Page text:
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Warrants – Probable Cause

State v. James E. Multaler, 2002 WI 35, affirming 2001 WI App 14, 246 Wis. 2d 752, 632 N.W.2d 89
For Multaler: Jeffrey W. Jensen

Issue/Holding: The affidavit in support of search warrant established probable cause to believe that Multaler was guilty of homicide, ¶¶13-28: he was tied directly and circumstantially to the victims; his actions were consistent with those of a serial killer (he kept an album of photos ans newspaper articles of missing and murdered females; he evinced “unusual interest” in their cases).

¶31. Because the affidavit established particular instances in which Multaler exhibited characteristic patterns of behavior typical of a serial homicide offender, it was reasonable for the warrant judge to infer that Multaler would exhibit other characteristics that Investigator Hanrahan indicated were associated with serial homicide offenders. Thus, the judge could reasonably infer that Multaler had taken the missing personal items from the victims and would retain these items.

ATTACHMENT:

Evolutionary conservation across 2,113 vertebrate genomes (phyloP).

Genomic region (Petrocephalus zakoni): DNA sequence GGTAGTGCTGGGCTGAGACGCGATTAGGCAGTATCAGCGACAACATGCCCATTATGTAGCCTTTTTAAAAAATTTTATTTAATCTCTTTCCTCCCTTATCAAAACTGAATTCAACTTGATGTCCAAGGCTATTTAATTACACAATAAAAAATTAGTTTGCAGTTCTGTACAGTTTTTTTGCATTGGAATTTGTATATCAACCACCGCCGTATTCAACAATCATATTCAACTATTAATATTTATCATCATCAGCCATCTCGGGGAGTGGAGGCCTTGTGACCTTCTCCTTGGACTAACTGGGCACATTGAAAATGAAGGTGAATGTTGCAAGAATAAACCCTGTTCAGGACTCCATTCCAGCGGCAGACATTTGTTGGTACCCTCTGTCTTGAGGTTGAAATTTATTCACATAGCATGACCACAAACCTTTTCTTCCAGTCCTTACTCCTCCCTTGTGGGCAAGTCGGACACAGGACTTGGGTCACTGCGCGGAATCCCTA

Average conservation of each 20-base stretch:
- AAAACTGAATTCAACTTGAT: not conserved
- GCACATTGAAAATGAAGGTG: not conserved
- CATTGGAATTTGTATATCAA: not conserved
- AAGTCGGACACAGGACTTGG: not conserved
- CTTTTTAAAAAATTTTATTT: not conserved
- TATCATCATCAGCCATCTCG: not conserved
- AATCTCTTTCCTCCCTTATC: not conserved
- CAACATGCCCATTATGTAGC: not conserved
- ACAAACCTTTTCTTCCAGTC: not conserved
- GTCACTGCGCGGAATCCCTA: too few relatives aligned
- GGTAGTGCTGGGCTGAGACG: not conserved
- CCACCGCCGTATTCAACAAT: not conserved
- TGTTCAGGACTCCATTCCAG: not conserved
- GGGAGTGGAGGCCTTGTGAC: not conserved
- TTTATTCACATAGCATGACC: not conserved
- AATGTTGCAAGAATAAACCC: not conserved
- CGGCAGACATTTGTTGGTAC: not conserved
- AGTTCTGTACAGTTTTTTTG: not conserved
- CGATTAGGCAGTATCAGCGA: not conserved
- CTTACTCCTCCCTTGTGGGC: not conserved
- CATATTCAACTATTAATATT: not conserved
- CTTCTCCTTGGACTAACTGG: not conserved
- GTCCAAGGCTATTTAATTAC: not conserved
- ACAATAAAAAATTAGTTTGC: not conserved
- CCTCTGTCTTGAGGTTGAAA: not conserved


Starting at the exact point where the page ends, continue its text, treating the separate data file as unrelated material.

And, because Multaler had lived in the same house for more than 20 years, it was reasonable to assume that those items would be found in that house. ¶33. (Court stresses, though, “that every probable cause determination must be made on a case-by-case basis,” that this is an “unusual” case, and that the mere fact that someone is suspected of being a serial killer doesn’t confer probable cause to search that person’s home. ¶34.)

Similar result, re: possession of child pornography, U.S. v. Newsom, 7th Cir No. 03-3366, 4/1/05 (“Information a year old is not necessarily stale as a matter of law, especially where child pornography is concerned,” given showing that collectors / distributors rarely if ever dispose of such material).

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